We've never had a competitive advantage. I don't care what anybody says. So we've come from behind in this process for years and years and years. And it's not anything new to us.

Do these rules put us at a competitive disadvantage? I don't know that we know that. And if it is, so be it. That's the way it is. I doesn't make any difference whether we are or not.

Did I say those things to the administration? No, because it wouldn't make any difference. There wouldn't much they could do about it.

Q:The interesting thing about recruiting to Boulder is that normally the town sells itself. But it hasn't just been the university, it's been the town of Boulder and the environment that African-American players are coming into has taken a beating. What do you say to your black players, some of whom have received the same type of e-mails you have, and what do you say when you're out recruiting to a parent of those kids? How do you make that sell?

GB: Well, I haven't been out recruiting yet, so I haven't been able to do that.. But that's an issue we have to address now.

I'm going to call on the black community to help me. I'm going to call on former players who have gone through it. I'm going to call on the parents of black players who are here in our program. I'm going to call on our black players who are here right now that have made it and are doing OK.

It isn't easy on them. There is no question, they don't have the same quality of life that a white student-athlete has or a white student. There is no doubt about it. And I'm going to harp on it to the university. They're going to put us under Student Affairs, well, they're going to hear about it. If they want to integrate us into this campus, part of that is understanding they have to integrate some other people into this campus as well. It's going to be something I'm going to raise a stink about with the university.

Q:Was that something you realized before all this happened?

Q:Sure. We haven't had any more than 440 African American students on this campus every year. Maybe 500 one year. So it's always an issue with the kids. But there isn't anybody better at dealing with it than us because we've got one-quarter of all the black student males that we've recruited and brought to this campus and graduated. And we've found ways for them to live here acceptably.

Q:Yesterday in the press conference, the president said the student athlete isn't any different from any other student. But that's just blatantly untrue. These kids have sometimes 200 (recruiting) letters that say, ‘You're so much more special than everybody else.' If the school is asking kids to come here, how is she going to say, ‘You're not different from anybody else?'

GB: That's a de-recruiting process. Everybody has that problem, every university has that issue. When you go to extremes and you fly them in with private planes and you take them to restaurants they're never going to go to, then you have a bigger de-recruiting process than those of us who don't play those games.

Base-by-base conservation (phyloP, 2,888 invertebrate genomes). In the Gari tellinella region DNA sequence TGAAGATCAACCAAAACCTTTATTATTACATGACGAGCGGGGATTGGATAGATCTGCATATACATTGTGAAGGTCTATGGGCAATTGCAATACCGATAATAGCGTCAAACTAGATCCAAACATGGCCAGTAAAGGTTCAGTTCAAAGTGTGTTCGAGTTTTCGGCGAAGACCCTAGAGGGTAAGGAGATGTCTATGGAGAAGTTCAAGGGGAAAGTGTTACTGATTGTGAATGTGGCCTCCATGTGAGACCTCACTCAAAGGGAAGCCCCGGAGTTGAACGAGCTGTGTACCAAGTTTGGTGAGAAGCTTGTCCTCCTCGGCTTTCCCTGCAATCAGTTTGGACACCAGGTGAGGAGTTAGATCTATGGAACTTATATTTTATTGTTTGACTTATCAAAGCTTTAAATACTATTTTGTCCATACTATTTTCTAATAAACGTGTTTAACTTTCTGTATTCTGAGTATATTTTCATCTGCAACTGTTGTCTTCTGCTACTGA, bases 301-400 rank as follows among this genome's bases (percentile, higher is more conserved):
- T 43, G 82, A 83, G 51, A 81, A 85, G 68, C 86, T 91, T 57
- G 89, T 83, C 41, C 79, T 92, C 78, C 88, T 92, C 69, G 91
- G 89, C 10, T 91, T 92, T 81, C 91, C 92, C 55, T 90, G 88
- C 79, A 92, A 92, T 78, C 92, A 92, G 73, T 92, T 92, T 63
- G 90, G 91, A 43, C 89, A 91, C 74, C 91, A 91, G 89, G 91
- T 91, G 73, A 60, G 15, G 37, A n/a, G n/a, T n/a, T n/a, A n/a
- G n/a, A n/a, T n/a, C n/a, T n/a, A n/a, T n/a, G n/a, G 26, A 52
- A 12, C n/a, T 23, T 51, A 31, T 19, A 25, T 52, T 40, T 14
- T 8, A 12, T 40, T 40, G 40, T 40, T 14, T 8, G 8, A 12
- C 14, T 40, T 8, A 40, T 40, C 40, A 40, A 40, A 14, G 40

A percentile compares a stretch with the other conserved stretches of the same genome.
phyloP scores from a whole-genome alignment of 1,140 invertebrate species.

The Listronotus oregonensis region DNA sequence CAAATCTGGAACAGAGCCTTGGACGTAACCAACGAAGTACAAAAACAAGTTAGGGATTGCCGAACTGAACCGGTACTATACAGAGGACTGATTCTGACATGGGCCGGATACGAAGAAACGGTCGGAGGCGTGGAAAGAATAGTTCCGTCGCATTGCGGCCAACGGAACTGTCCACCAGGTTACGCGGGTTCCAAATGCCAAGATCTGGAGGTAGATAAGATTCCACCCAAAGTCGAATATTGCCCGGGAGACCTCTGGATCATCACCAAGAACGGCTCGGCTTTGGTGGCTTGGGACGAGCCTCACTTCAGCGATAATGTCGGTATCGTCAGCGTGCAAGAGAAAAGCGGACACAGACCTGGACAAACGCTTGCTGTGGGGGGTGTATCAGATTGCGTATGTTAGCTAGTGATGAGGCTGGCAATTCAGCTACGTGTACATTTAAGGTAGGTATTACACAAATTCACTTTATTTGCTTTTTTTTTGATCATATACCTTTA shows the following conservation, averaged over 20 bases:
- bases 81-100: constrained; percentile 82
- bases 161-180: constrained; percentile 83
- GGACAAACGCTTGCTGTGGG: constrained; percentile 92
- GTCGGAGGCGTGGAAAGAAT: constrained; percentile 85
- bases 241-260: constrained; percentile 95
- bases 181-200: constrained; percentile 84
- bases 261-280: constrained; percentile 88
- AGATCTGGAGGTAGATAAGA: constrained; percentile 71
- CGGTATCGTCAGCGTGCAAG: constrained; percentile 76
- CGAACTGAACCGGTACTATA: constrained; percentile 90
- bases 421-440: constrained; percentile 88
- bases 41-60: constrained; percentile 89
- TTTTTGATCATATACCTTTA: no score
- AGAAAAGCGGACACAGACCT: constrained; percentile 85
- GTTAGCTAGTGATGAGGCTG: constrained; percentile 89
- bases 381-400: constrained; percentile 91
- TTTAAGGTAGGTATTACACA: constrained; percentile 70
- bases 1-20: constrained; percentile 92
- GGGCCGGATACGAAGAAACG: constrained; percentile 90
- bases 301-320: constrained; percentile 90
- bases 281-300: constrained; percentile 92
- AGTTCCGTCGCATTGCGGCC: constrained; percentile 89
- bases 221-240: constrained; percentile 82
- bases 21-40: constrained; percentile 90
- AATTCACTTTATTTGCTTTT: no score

We don't do those things. We don't take them to places they're not going to go to when they're students here. We don't spend excessively, we don't fly them in those planes. We've never done those things that people think we do in this recruiting process for that reason – we don't want them to have any surprises when they get here. We want them to know they're going to be just like everybody else, it's just going to be harder for them, because of the demands that are going to be on them from us. They're held to a higher academic standard, student athletes are, even though it's made to look like just the opposite and that they're given privileges. They're given high standards, they're held to higher behavioral standards than the normal students.

We've tried to make an effort here not to have any surprises so that you don't have to have that big separation between recruiting and de-recruiting. So when they get here, they'll say, ‘This is just the way I thought it would be.'

That part's never been out, no one's ever understood it. Mostly because (recruiting expenditure has been reported) on the news side. So everything is exhorbitant and extreme when it comes from the news angle. But those of you who know what college sports is like have a different feel for it.

Q: If these (recruiting and academic changes) that you've talked about affect you adversely, how far down the road is that?

GB: I think when you would see it, probably, and I'm not willing to say that it's going to, it would show up about the time this next recruiting class would be in a position of leadership, which would be typically in their third year or fourth year.

Q: You're still going to be on the road recruiting, right? There's no restrictions?

GB: There are no restrictions that I know of.